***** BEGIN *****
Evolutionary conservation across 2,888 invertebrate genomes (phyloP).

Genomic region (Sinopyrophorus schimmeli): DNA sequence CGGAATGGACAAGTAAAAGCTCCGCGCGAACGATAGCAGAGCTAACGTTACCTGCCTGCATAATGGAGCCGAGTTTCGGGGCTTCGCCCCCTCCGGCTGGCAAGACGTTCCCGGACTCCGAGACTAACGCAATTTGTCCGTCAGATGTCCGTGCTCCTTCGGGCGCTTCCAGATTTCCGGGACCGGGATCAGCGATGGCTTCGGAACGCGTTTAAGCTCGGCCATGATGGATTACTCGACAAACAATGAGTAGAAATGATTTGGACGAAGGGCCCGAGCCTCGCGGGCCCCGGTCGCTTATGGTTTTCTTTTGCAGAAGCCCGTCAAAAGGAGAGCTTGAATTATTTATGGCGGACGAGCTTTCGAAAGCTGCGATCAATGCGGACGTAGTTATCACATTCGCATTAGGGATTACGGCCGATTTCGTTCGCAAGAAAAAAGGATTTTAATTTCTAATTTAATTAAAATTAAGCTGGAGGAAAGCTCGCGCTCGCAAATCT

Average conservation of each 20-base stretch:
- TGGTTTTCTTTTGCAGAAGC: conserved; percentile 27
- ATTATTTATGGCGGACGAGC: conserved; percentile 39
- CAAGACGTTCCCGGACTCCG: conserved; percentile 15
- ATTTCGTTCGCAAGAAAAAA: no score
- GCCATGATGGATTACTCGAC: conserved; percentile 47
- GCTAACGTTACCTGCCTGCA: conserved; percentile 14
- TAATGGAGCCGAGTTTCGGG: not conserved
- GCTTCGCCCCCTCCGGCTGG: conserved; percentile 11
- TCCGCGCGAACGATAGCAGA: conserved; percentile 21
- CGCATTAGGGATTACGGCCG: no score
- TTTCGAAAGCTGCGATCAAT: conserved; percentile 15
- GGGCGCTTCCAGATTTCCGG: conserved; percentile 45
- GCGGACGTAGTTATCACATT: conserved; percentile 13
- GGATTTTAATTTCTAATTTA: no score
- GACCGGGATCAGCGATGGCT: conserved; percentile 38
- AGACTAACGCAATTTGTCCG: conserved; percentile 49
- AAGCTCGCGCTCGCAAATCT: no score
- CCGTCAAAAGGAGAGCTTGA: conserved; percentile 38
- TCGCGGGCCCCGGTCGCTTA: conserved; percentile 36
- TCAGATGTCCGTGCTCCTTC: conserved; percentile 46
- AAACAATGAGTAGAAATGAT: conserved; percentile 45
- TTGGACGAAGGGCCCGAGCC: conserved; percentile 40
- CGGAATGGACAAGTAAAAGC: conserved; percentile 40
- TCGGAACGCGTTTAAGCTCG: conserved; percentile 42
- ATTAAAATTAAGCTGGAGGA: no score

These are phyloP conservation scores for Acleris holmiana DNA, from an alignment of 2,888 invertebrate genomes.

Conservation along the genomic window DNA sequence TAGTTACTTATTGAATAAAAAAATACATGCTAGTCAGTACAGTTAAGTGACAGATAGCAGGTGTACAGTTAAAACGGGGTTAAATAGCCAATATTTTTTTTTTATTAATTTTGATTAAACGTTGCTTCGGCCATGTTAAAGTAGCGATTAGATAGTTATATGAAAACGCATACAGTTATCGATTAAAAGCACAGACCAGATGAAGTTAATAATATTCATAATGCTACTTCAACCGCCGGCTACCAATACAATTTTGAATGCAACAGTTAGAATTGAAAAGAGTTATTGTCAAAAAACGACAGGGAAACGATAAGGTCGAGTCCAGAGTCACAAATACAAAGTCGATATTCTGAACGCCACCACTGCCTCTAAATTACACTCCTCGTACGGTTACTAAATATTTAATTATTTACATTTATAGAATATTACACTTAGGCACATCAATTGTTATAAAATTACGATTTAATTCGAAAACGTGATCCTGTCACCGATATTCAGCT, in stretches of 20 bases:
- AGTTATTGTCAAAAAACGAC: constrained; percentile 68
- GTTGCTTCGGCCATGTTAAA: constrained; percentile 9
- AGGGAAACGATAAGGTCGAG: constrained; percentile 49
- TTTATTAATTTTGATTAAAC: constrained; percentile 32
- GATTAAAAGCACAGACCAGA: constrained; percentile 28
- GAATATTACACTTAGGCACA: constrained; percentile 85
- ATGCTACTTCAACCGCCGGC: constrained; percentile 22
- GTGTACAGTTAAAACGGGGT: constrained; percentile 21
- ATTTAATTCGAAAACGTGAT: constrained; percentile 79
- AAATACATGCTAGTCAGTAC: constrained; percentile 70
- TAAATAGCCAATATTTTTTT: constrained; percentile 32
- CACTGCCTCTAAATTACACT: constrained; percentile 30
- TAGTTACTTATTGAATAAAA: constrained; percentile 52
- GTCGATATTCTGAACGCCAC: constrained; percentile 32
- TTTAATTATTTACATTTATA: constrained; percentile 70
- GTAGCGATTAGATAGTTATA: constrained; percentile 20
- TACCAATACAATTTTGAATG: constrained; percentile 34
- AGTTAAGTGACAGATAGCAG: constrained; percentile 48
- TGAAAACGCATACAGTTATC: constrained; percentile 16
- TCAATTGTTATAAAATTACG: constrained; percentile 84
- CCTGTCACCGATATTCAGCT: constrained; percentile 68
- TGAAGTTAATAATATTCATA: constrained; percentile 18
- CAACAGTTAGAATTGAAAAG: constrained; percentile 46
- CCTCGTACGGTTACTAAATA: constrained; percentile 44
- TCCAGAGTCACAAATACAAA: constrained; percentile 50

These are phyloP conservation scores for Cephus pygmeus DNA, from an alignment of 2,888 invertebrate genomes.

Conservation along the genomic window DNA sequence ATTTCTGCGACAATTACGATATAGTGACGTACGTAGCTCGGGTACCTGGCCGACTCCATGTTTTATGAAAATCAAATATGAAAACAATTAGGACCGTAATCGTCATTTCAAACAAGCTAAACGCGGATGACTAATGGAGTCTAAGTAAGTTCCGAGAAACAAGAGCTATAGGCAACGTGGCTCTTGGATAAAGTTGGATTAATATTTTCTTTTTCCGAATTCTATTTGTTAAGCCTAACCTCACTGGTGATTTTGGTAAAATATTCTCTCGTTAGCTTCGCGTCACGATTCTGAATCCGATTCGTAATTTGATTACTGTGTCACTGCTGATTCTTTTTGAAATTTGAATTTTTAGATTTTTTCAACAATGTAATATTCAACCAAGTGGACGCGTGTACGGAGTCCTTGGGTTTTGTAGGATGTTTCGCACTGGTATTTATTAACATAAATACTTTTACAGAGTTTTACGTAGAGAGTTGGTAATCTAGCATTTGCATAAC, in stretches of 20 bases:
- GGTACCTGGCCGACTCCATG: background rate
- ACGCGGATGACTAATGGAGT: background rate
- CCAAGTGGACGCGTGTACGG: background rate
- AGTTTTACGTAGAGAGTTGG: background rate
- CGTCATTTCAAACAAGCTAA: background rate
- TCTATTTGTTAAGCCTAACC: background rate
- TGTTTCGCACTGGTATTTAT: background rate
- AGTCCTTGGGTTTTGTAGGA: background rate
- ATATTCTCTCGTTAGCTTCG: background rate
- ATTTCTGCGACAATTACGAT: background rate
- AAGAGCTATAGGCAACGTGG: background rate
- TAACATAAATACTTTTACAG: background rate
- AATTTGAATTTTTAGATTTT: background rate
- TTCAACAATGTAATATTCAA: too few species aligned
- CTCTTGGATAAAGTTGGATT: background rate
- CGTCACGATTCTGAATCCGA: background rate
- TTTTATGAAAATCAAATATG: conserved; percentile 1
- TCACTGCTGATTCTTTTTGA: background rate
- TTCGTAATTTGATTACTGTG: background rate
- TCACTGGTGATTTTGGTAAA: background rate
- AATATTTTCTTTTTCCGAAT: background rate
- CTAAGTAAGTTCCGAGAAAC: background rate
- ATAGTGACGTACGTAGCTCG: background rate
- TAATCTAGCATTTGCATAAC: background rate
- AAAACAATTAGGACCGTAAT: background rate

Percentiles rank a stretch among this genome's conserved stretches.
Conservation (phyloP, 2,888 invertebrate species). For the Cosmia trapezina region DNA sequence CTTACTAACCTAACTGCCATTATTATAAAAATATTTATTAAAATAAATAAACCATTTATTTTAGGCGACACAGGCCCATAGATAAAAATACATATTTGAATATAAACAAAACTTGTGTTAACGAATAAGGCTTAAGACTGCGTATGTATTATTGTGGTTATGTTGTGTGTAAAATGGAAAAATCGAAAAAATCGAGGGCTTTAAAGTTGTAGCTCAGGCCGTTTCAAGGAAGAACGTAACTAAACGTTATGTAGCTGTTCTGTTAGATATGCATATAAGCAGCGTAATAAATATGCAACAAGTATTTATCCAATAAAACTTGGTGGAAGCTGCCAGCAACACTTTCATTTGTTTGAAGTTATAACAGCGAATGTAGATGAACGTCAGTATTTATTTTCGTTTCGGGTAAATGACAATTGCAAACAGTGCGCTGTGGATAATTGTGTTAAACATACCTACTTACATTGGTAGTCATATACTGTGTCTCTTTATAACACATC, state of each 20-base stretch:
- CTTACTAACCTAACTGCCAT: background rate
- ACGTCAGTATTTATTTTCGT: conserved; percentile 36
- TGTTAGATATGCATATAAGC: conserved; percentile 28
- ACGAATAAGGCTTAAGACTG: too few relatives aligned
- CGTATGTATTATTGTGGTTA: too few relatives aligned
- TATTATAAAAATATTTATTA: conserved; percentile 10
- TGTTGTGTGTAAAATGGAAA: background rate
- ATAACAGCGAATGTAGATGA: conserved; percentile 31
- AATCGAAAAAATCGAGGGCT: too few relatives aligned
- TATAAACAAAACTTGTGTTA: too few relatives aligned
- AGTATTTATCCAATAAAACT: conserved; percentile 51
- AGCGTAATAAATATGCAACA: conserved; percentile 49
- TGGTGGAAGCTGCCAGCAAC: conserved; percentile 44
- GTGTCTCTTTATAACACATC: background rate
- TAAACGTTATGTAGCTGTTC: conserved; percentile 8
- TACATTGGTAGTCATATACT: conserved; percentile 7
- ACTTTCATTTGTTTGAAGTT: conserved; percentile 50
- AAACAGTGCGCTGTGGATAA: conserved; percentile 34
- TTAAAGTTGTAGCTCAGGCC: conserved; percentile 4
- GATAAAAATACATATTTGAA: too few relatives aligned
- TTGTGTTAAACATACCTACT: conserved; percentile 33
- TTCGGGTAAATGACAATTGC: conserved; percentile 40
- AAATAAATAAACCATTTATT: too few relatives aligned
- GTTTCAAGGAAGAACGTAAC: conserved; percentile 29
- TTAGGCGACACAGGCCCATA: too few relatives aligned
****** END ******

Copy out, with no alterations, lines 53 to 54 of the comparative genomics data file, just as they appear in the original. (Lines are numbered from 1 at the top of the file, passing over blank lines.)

- CAACAGTTAGAATTGAAAAG: constrained; percentile 46
- CCTCGTACGGTTACTAAATA: constrained; percentile 44